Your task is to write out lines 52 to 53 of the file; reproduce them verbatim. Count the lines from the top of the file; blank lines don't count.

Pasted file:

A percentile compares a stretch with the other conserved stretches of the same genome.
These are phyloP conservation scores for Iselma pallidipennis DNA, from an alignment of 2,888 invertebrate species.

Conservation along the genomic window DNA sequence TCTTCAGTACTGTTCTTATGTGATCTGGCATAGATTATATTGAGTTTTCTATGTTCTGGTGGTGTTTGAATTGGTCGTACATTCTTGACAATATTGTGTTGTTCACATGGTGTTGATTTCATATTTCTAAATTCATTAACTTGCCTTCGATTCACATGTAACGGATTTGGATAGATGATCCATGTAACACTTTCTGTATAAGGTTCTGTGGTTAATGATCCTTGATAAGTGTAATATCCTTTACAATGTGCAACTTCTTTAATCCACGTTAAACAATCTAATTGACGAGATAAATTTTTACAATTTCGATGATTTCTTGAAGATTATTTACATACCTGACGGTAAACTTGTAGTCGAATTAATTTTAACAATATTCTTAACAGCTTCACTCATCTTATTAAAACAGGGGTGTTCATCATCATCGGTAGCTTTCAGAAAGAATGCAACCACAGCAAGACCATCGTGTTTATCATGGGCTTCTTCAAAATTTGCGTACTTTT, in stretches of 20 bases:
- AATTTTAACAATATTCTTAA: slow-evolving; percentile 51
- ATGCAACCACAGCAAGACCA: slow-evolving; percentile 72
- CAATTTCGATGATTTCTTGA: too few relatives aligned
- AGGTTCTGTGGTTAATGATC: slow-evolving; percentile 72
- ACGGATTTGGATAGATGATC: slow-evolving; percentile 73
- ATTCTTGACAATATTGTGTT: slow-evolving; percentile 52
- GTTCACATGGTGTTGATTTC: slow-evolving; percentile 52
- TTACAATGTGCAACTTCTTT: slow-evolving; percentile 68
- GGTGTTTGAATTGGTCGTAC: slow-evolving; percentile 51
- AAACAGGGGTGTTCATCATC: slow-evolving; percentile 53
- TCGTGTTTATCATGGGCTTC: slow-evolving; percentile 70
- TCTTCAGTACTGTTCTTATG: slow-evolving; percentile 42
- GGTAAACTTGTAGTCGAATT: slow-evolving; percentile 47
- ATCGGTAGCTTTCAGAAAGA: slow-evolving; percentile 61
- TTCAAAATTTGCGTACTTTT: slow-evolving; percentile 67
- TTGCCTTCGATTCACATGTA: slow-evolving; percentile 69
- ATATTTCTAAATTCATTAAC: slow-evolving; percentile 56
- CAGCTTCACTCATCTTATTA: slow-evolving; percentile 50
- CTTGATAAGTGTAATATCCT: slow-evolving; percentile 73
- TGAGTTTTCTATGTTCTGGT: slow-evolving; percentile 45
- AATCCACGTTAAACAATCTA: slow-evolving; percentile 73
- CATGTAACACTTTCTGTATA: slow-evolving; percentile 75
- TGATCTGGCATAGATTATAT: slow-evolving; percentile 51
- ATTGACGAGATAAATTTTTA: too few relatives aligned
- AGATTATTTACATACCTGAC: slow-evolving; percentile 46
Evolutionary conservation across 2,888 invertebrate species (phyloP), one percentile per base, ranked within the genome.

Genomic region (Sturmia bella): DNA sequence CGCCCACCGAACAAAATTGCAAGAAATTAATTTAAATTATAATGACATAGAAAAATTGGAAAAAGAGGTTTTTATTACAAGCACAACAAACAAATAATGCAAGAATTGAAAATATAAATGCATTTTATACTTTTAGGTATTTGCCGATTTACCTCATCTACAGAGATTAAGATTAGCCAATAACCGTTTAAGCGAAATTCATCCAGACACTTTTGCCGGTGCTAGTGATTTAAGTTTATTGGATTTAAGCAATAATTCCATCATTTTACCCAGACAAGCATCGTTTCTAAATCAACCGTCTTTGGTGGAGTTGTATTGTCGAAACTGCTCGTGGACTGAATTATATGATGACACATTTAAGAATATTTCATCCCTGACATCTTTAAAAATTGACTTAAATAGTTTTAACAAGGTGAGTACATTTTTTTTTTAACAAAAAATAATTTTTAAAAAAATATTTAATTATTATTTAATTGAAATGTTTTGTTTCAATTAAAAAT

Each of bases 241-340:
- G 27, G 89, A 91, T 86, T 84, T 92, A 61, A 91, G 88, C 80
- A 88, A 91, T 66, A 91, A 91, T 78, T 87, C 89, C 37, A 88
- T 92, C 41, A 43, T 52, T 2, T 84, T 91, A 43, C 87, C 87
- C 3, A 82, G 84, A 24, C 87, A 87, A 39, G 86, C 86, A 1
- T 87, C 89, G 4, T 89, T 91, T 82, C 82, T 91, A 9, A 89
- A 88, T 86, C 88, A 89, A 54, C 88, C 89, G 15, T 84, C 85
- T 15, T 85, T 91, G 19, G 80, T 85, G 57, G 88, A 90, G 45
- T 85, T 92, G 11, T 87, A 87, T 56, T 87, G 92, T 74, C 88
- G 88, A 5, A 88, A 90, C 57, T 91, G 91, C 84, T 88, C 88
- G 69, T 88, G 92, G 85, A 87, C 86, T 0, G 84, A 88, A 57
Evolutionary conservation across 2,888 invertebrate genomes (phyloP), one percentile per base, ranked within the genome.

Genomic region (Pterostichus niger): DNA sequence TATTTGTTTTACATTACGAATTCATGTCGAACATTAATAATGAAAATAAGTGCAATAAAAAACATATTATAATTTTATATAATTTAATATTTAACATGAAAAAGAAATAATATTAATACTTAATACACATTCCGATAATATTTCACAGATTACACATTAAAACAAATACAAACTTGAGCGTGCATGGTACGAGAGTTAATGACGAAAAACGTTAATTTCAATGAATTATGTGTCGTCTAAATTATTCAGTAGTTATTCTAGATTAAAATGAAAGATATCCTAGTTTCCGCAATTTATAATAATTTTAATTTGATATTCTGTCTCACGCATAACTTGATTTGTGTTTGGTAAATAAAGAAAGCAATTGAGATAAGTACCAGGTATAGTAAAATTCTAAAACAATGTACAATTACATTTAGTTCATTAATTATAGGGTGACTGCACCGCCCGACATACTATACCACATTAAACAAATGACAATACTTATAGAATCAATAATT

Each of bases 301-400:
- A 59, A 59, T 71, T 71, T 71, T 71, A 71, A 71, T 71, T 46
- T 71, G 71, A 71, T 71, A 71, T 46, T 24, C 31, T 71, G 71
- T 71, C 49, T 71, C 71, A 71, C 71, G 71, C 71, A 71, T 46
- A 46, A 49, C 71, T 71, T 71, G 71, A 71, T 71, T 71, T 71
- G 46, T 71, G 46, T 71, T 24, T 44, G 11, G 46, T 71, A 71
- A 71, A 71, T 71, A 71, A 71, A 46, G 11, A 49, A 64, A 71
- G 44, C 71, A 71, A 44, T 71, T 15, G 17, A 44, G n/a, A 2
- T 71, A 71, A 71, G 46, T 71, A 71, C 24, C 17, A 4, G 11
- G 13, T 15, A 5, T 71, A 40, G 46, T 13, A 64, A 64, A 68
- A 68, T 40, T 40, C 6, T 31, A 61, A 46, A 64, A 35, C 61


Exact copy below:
- T 71, A 71, A 71, G 46, T 71, A 71, C 24, C 17, A 4, G 11
- G 13, T 15, A 5, T 71, A 40, G 46, T 13, A 64, A 64, A 68